What is Second Generation Pharmacogenetics?

It is the integration of the information obtained from pharmacokinetic and pharmacodynamic genetic testing into algorithms to assess the complex dynamics between these processes and how they affect the effect of drugs and the response to medication.


Drugs must be metabolized appropriately for success.

Antidepressants are absorbed by the intestines into the blood stream, then metabolized to their active form to eventually be cleared by the liver.

Metabolization is mainly done by two liver enzymes, CYP2C19 and CYP2D6,

11% of the population have a malfunctioning genetic variant of one of these enzymes, while 5% of the population have both.

All available pharmacogenetic tests provide good information when the failure is due to these particular genetic variations, but success here does not guarantee total success.

Brain Receptors

Drugs must be compatible with their target receptors in the brain.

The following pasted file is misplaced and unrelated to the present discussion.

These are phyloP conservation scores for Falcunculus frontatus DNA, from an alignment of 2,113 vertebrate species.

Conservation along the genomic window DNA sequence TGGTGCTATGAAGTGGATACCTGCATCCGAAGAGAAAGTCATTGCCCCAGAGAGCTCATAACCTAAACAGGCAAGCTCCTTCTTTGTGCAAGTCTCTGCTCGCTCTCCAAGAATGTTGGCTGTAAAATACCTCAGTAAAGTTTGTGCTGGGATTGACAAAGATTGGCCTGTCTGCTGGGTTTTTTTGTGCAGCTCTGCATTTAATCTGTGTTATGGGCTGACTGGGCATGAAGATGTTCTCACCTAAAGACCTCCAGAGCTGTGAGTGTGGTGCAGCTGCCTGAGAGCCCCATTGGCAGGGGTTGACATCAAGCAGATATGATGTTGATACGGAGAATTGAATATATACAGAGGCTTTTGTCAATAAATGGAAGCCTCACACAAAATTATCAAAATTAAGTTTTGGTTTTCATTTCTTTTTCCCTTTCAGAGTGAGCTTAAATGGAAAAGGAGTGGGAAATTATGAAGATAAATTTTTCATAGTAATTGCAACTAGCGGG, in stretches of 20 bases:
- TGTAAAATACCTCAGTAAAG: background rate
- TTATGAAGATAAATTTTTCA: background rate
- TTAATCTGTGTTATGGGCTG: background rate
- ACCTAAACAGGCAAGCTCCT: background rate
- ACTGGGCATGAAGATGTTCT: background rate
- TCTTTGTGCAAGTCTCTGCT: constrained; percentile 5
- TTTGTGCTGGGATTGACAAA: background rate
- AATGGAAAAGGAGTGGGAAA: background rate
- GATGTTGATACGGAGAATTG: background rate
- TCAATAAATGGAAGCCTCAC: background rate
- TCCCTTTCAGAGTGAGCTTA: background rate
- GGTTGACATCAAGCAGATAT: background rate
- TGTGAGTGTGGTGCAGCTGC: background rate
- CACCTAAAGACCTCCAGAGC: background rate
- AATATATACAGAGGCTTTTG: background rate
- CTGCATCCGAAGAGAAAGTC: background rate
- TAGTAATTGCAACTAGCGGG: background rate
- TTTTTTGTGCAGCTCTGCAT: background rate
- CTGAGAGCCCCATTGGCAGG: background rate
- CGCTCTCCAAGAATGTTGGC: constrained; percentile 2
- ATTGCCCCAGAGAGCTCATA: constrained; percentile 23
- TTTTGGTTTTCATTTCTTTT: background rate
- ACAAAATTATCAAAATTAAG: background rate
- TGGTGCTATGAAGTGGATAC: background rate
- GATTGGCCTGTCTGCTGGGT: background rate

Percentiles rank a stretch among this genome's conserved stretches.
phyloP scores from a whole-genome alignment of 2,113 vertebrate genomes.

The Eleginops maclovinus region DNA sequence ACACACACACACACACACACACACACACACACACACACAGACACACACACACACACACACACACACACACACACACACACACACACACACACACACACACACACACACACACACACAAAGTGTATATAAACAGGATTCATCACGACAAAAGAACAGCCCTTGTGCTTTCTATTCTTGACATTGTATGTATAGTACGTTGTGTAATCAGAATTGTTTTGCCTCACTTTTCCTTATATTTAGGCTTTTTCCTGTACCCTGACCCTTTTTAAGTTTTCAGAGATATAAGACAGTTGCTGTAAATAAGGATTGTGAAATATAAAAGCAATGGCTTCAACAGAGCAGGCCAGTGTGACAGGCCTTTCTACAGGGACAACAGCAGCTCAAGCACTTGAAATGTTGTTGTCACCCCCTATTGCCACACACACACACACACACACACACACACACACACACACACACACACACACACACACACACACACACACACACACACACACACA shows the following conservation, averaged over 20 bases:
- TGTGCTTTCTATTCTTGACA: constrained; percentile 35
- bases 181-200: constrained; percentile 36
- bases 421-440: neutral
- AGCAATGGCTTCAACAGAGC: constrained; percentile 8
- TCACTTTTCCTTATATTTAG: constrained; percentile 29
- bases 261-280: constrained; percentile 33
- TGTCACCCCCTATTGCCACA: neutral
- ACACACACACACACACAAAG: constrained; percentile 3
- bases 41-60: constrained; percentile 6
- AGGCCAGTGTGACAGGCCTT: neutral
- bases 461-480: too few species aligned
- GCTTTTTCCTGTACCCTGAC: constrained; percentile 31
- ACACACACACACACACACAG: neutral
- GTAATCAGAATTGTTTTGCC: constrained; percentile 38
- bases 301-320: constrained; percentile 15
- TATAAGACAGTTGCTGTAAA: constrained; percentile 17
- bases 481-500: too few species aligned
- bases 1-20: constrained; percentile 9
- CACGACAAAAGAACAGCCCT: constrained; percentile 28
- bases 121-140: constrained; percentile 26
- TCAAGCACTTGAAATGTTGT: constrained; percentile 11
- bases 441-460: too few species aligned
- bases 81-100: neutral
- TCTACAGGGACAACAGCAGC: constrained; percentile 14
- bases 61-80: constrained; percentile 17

To have the desired effect, antidepressants must cross the blood-brain barrier in order to reach their target receptors. The gene responsible for this is ABCB1, and we are the only service that tests for it.

Once in the brain, the drug must be able to bind to it targets, so these genes must be assessed as well. We also test for all brain receptors that impact, directly or indirectly, the response to antidepressants.

Pathway Algorithms

Pathway algorithms provide a summation of the tested genes.

It is good to test for many brain receptors, but one gene might be compatible with the drug, while another might not!

We are the only company that deploys proprietary pathway algorithms for each drug. Resulting in a definite recommendation by our pharmacists.